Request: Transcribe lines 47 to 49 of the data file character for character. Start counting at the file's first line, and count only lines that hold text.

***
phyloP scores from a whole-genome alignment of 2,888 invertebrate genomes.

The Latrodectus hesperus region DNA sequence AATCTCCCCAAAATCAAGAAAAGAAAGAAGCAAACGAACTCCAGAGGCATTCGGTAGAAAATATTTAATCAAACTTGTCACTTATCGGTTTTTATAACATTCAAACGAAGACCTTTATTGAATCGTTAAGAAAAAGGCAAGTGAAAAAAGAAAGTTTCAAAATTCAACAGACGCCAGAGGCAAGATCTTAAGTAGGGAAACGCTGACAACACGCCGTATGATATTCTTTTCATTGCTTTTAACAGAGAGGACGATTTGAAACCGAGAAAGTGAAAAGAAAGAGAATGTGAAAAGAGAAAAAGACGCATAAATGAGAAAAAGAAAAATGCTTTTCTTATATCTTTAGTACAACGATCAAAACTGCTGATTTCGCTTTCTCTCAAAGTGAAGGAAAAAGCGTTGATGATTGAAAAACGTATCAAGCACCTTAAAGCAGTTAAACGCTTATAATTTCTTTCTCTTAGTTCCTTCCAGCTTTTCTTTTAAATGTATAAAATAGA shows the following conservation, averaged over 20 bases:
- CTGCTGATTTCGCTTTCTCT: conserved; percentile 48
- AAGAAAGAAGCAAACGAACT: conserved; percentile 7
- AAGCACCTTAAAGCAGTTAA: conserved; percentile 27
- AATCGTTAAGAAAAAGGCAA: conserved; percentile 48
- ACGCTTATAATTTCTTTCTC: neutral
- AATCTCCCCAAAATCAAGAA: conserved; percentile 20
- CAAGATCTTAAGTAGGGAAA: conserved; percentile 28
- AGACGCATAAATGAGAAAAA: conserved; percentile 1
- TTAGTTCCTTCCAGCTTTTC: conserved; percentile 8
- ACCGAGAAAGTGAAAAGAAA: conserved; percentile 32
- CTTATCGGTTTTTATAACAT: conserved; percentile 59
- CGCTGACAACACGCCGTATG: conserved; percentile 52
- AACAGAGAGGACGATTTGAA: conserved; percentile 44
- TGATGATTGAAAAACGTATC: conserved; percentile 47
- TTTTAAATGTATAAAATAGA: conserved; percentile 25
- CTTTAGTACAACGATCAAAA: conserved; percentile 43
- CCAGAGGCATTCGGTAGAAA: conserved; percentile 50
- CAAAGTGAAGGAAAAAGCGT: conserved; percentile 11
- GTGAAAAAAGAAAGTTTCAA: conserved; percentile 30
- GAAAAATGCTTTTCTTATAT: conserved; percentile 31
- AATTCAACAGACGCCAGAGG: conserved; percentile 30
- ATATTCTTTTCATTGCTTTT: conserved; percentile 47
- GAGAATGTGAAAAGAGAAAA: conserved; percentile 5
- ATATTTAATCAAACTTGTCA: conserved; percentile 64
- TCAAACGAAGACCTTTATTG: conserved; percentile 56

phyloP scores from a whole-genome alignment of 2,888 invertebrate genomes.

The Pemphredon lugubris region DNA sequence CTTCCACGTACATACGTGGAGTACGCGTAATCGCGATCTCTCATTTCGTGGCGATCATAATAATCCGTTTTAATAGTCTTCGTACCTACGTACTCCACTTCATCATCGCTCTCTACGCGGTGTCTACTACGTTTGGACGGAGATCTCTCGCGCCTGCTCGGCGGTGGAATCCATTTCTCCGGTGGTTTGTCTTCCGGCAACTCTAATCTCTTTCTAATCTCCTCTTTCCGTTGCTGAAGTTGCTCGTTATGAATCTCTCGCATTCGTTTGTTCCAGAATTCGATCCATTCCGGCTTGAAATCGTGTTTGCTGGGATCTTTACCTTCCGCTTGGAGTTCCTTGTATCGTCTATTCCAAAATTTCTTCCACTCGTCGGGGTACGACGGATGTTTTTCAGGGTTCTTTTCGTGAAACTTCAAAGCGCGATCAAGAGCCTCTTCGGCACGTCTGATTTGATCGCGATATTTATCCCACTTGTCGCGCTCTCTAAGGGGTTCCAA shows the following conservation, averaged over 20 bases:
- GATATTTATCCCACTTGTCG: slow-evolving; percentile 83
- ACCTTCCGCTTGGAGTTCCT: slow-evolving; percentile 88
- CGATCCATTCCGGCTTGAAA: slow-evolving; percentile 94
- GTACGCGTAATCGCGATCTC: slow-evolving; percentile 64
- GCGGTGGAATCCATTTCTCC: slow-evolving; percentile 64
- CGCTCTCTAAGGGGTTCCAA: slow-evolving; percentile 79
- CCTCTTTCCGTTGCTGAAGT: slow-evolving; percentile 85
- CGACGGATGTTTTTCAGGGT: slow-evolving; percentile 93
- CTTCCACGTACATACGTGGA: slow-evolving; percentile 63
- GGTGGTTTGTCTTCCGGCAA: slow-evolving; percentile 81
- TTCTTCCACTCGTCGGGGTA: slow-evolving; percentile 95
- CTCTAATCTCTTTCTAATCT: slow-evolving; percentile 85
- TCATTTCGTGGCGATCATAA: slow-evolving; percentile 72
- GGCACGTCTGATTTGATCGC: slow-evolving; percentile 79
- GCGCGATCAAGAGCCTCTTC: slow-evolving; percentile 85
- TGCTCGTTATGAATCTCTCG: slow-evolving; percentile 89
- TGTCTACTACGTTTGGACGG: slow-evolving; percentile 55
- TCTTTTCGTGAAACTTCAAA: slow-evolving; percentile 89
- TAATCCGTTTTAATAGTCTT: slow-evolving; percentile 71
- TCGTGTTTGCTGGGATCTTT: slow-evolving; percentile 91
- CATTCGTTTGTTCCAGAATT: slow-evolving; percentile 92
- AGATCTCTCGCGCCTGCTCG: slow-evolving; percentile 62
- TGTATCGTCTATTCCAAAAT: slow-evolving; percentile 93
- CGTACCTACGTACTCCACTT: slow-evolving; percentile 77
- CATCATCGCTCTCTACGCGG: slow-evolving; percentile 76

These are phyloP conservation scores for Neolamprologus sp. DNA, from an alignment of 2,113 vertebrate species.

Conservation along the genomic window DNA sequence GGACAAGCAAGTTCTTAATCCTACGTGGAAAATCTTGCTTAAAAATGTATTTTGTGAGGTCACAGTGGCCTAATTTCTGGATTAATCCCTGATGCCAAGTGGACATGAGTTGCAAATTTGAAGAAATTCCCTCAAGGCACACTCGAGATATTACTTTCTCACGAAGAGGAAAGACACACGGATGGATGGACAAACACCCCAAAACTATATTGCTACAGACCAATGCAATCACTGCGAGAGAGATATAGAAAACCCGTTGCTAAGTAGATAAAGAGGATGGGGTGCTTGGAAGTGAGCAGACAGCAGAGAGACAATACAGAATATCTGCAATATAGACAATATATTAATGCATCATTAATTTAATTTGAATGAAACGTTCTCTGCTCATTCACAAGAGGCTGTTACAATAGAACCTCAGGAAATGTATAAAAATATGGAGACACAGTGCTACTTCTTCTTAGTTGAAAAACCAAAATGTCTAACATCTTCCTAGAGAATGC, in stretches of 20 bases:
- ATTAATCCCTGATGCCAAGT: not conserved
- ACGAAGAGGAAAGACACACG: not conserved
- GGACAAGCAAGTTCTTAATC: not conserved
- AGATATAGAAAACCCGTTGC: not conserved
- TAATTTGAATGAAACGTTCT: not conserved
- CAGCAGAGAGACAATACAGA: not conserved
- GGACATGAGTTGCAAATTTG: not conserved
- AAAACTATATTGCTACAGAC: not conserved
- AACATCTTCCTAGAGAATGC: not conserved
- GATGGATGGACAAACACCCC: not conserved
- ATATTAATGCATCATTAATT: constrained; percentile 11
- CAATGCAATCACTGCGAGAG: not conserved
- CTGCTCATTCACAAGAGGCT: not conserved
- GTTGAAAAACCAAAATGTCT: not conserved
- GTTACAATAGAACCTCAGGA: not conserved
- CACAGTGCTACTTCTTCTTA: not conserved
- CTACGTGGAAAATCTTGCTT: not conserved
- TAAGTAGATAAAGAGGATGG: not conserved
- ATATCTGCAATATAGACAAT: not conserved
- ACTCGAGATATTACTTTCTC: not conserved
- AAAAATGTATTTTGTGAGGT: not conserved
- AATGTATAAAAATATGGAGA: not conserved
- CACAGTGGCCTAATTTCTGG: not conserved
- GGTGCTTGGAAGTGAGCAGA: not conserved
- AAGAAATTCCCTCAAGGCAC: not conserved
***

- TCTTTTCGTGAAACTTCAAA: slow-evolving; percentile 89
- TAATCCGTTTTAATAGTCTT: slow-evolving; percentile 71
- TCGTGTTTGCTGGGATCTTT: slow-evolving; percentile 91